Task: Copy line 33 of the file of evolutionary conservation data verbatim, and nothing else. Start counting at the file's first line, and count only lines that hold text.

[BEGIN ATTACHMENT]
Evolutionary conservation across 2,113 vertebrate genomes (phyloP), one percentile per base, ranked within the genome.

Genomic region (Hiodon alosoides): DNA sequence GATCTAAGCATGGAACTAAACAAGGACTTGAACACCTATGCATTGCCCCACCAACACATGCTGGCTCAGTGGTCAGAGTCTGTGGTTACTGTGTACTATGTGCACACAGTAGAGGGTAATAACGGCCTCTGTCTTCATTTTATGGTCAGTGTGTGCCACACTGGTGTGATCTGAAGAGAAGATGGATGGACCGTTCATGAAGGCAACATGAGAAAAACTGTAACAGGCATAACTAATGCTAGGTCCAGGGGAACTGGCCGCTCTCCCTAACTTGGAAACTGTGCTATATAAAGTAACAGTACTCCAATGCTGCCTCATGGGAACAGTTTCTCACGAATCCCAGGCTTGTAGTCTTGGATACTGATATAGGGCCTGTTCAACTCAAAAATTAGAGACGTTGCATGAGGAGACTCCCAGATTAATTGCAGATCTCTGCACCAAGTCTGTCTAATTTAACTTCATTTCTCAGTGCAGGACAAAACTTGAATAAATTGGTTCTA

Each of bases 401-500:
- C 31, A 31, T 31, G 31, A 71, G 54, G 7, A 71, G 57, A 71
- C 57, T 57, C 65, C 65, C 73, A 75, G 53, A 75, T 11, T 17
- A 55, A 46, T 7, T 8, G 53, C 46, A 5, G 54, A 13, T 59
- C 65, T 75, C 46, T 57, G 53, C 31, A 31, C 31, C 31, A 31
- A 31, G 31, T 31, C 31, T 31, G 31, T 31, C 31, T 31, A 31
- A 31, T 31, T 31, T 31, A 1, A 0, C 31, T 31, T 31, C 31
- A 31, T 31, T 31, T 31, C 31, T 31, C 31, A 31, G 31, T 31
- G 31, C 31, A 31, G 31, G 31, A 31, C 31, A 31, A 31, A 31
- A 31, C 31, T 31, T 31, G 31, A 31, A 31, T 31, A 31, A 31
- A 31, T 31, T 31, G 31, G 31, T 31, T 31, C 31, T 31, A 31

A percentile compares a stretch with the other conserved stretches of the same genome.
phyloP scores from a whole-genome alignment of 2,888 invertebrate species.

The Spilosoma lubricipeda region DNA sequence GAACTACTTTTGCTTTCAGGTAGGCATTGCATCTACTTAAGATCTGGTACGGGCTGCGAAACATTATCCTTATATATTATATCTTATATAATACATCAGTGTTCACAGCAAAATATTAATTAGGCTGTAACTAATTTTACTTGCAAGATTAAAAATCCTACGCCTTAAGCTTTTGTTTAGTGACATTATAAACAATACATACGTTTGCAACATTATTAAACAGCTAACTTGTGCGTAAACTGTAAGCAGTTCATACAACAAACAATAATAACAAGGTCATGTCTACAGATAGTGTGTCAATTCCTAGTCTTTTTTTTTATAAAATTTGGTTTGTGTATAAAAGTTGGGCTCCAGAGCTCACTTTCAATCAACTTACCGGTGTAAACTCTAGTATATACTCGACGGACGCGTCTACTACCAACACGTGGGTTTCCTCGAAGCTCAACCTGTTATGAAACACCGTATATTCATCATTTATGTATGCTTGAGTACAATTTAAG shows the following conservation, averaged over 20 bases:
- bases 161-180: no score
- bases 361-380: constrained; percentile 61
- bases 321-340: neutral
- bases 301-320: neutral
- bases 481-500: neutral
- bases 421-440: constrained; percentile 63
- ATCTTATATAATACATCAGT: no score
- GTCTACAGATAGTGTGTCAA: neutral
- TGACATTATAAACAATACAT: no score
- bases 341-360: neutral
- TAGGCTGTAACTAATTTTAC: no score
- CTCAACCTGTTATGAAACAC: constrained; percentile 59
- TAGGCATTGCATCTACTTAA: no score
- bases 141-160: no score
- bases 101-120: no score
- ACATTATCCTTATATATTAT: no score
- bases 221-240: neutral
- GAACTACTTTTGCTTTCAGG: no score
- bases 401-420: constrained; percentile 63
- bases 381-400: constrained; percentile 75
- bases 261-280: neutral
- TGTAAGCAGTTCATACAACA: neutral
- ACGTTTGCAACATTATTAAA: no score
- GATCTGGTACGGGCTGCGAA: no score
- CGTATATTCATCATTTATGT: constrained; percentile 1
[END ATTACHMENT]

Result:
- bases 221-240: neutral